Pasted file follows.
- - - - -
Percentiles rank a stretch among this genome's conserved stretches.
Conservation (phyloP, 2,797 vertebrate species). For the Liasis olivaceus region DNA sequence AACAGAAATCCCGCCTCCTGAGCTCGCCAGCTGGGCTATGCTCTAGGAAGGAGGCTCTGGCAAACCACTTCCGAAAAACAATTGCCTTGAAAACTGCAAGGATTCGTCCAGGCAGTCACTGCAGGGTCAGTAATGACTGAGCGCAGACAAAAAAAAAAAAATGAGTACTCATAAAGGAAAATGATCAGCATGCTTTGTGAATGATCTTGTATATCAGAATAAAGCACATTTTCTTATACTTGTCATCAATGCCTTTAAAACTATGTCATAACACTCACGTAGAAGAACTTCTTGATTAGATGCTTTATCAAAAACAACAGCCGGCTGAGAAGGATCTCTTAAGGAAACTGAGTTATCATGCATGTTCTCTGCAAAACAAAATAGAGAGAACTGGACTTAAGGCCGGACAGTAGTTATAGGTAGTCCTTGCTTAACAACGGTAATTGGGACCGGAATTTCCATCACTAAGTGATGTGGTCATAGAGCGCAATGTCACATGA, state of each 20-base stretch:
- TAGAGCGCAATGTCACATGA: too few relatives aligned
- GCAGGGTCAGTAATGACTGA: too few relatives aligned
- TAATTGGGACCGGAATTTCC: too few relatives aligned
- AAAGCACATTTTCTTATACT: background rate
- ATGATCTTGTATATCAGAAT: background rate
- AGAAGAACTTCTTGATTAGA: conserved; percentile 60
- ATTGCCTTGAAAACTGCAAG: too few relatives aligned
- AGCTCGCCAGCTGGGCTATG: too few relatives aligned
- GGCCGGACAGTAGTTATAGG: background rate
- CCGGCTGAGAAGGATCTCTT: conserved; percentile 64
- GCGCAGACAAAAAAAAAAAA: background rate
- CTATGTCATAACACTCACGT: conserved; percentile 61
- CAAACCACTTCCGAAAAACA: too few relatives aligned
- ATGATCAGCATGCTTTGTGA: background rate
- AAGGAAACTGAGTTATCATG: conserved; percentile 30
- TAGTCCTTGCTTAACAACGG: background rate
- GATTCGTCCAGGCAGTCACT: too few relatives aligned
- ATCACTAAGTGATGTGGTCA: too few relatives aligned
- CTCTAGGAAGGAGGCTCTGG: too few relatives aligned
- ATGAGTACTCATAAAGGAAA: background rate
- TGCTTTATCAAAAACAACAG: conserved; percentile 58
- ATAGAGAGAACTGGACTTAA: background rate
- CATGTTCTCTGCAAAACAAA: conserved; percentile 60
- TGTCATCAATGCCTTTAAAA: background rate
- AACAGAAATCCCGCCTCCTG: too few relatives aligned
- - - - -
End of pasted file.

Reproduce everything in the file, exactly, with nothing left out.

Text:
Percentiles rank a stretch among this genome's conserved stretches.
Conservation (phyloP, 2,797 vertebrate species). For the Liasis olivaceus region DNA sequence AACAGAAATCCCGCCTCCTGAGCTCGCCAGCTGGGCTATGCTCTAGGAAGGAGGCTCTGGCAAACCACTTCCGAAAAACAATTGCCTTGAAAACTGCAAGGATTCGTCCAGGCAGTCACTGCAGGGTCAGTAATGACTGAGCGCAGACAAAAAAAAAAAAATGAGTACTCATAAAGGAAAATGATCAGCATGCTTTGTGAATGATCTTGTATATCAGAATAAAGCACATTTTCTTATACTTGTCATCAATGCCTTTAAAACTATGTCATAACACTCACGTAGAAGAACTTCTTGATTAGATGCTTTATCAAAAACAACAGCCGGCTGAGAAGGATCTCTTAAGGAAACTGAGTTATCATGCATGTTCTCTGCAAAACAAAATAGAGAGAACTGGACTTAAGGCCGGACAGTAGTTATAGGTAGTCCTTGCTTAACAACGGTAATTGGGACCGGAATTTCCATCACTAAGTGATGTGGTCATAGAGCGCAATGTCACATGA, state of each 20-base stretch:
- TAGAGCGCAATGTCACATGA: too few relatives aligned
- GCAGGGTCAGTAATGACTGA: too few relatives aligned
- TAATTGGGACCGGAATTTCC: too few relatives aligned
- AAAGCACATTTTCTTATACT: background rate
- ATGATCTTGTATATCAGAAT: background rate
- AGAAGAACTTCTTGATTAGA: conserved; percentile 60
- ATTGCCTTGAAAACTGCAAG: too few relatives aligned
- AGCTCGCCAGCTGGGCTATG: too few relatives aligned
- GGCCGGACAGTAGTTATAGG: background rate
- CCGGCTGAGAAGGATCTCTT: conserved; percentile 64
- GCGCAGACAAAAAAAAAAAA: background rate
- CTATGTCATAACACTCACGT: conserved; percentile 61
- CAAACCACTTCCGAAAAACA: too few relatives aligned
- ATGATCAGCATGCTTTGTGA: background rate
- AAGGAAACTGAGTTATCATG: conserved; percentile 30
- TAGTCCTTGCTTAACAACGG: background rate
- GATTCGTCCAGGCAGTCACT: too few relatives aligned
- ATCACTAAGTGATGTGGTCA: too few relatives aligned
- CTCTAGGAAGGAGGCTCTGG: too few relatives aligned
- ATGAGTACTCATAAAGGAAA: background rate
- TGCTTTATCAAAAACAACAG: conserved; percentile 58
- ATAGAGAGAACTGGACTTAA: background rate
- CATGTTCTCTGCAAAACAAA: conserved; percentile 60
- TGTCATCAATGCCTTTAAAA: background rate
- AACAGAAATCCCGCCTCCTG: too few relatives aligned